Easy Money

Movie Information

The Story: A social-climbing college student becomes embroiled in a complicated drug deal involving warring criminal factions in an attempt to keep his upper class pose financed. The Lowdown: Complex and involving Swedish crime thriller that pulls you into its story, but is ultimately a little too grim for its own good.
Genre: Crime Thriller
Director: Daniel Espinosa (Safe House)
Starring: Joel Kinnaman, Matias Padin Varela, Dragomir Mrsic, Lisa Henni, Mahmut Suvakci
Rated: R

It’s easy to see why the Weinsteins and Martin Scorsese opted to bring this two-year-old Scandanavian crime thriller to the U.S. It’s a twisty, curvy yarn much in the manner of The Girl with the Dragon Tattoo (2009) and Headhunters (2011), which means it’s a lot more interesting, involved and clever than its recent English language counterparts. That said, it should be immediately noted that Easy Money differs by being an extremely dour, downbeat and an even somewhat depressing affair. I suppose that makes it a more realistic affair — especially when compared with the ending of Headhunters. However, it’s also what makes Easy Money…well, not a whole lot of fun. That, of course, is likely intentional, but unless you’re particularly concerned with Swedish class distinctions (a central aspect of the story), its grim tone may feel a little forced and not especially interesting.

This is a film that cleverly pulls you into its story — or stories — by setting up various situations without seeming to do so. It follows events without explaining them until they intersect — almost to the point that the first part of the movie doesn’t really seem to be going anywhere. By the time the events tie up, you’re thoroughly intrigued by — well, just wanting to know what the hell is going on. The center of the film concerns Johan “JW” Westlund (Joel Kinnaman, TV’s The Killing), a working-class college student who feels the need to pose as upper class in order to fit in. The reality of living in crummy student housing and eking out a bare existence as a cab driver can never cross paths with the image he projects. It’s this — combined with falling in love with rich girl Sophie (Lisa Henni) — that edges him into becoming involved in an ever-more-complex crime scheme that is better experienced than described. The appeal of the film very much lies in the way the plot develops — and the way it involves him with two specific characters.

The other major players are Jorge (Matias Varela), an escaped convict with a pregnant sister, a Serbian crime lord (Dejan Cukic) out to kill him, and Mrado (Dragomir Mrsic) a criminal determined to make a big score in order to provide for his young daughter (Lea Stojanov). Both of these characters play key roles in JW’s dealings with the criminal world. As is often the case in this kind of thriller, loyalties are, at best, shifting and, at worst, non-existent. To the film’s credit, nearly every double-cross that comes along makes perfect sense — sometimes to the point of generating sympathy for the double-crosser — in the flow of the events. It’s clear that JW is the character we’re supposed to have the most sympathy for — mostly because he’s the poor boob in over his head — but the film is more satisfying for making Jorge and Mrado more than just gangsters. All the twists and turns lead to an ending that makes sense — and does so in a dramatically valid, suspenseful manner.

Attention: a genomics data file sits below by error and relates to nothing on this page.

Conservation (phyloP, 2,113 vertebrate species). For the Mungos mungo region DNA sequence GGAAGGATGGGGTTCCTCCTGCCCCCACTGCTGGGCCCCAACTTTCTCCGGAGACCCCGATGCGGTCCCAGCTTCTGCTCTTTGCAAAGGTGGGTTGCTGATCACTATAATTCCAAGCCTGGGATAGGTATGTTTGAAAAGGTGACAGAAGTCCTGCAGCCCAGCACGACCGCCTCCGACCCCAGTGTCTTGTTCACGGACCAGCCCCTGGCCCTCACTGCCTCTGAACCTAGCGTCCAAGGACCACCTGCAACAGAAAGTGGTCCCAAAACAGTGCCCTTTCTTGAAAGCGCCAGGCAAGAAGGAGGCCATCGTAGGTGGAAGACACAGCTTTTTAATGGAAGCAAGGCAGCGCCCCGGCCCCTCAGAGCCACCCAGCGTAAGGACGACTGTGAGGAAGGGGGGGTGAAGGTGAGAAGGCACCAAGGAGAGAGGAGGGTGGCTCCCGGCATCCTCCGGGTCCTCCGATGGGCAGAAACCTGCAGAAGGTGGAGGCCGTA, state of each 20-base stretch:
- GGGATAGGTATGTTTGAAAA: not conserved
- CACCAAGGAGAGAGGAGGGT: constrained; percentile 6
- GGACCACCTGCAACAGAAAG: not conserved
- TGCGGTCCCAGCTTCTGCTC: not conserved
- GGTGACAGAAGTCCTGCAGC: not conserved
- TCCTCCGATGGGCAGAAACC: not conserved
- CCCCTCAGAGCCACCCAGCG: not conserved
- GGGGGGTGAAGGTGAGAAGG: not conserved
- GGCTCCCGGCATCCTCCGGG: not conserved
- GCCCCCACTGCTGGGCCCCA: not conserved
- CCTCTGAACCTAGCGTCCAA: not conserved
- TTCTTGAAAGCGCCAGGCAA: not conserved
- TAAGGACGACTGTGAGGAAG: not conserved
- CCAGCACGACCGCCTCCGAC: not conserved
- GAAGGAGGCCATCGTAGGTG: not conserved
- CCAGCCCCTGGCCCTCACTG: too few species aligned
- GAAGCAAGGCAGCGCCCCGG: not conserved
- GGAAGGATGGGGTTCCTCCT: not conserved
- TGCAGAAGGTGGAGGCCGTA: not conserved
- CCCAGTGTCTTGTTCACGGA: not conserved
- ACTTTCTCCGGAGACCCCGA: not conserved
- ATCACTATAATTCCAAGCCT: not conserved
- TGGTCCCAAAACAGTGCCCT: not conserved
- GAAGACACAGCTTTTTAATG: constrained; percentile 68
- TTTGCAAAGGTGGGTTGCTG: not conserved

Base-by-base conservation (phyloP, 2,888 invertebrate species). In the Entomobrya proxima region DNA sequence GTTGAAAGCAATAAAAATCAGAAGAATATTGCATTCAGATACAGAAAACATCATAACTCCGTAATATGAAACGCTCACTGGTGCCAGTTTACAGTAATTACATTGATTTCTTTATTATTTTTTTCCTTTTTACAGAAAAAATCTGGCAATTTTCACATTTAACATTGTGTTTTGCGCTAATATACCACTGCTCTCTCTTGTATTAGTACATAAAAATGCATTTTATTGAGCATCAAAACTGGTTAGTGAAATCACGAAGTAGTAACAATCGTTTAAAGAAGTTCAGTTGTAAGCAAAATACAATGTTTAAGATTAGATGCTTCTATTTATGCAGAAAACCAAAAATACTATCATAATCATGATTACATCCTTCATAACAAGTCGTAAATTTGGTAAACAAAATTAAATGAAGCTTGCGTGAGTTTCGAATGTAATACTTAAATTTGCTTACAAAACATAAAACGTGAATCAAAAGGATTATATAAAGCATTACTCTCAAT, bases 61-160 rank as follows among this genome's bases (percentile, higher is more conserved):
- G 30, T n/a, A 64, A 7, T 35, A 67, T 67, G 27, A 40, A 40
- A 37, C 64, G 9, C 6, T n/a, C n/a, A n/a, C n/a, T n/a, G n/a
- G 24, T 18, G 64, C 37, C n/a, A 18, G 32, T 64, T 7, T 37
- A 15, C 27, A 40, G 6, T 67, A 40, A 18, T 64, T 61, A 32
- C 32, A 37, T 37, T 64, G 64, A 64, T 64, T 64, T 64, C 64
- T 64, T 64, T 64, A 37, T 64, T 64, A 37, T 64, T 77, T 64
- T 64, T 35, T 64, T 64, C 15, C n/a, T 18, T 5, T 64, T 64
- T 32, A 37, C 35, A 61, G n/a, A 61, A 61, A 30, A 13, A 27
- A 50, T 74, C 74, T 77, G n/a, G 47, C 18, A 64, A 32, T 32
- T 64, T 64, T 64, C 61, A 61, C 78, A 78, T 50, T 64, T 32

There’s certainly no denying that it holds your interest. It’s held Swedish interest to the extent of spawning two sequels (the third is currently in production) with most of the same characters and actors, so we can probably expect these to make the crossing before long. (And probably an American remake, too.) It might not be the “new” Girl with a Dragon Tattoo, but it’s compelling enough to warrant a look. Rated R for strong violence, pervasive language, drug content and some sexuality.

Starts Friday at Fine Arts Theatre

About Ken Hanke
Head film critic for Mountain Xpress from December 2000 until his death in June 2016. Author of books "Ken Russell's Films," "Charlie Chan at the Movies," "A Critical Guide to Horror Film Series," "Tim Burton: An Unauthorized Biography of the Filmmaker."

Before you comment

The comments section is here to provide a platform for civil dialogue on the issues we face together as a local community. Xpress is committed to offering this platform for all voices, but when the tone of the discussion gets nasty or strays off topic, we believe many people choose not to participate. Xpress editors are determined to moderate comments to ensure a constructive interchange is maintained. All comments judged not to be in keeping with the spirit of civil discourse will be removed and repeat violators will be banned. See here for our terms of service. Thank you for being part of this effort to promote respectful discussion.

4 thoughts on “Easy Money

  1. Big Al

    Am I the only one who finds subtitled foreign films difficult to enjoy? I can’t focus on the visual quality of these films as I am too busy reading the subtitles. I usually wait for them to come out on DVD so I can pause and rewind for best viewing.

  2. Ken Hanke

    No, you’re not the only one, but I have to say that I personally don’t see the problem. Maybe it’s years of doing it, but I can take in the subtitles and the images at the same time — at least for the most part. An excessively talky film might be another matter, but I can’t actually think of one that bothered me.

  3. Ken Hanke

    Interestingly, I had a talk with the fellow who delivers my oxygen just a while after the above post, and he put forth the observation that he actually likes subtitled movies because they force him to pay closer attention.

Leave a Reply

To leave a reply you may Login with your Mountain Xpress account, connect socially or enter your name and e-mail. Your e-mail address will not be published. All fields are required.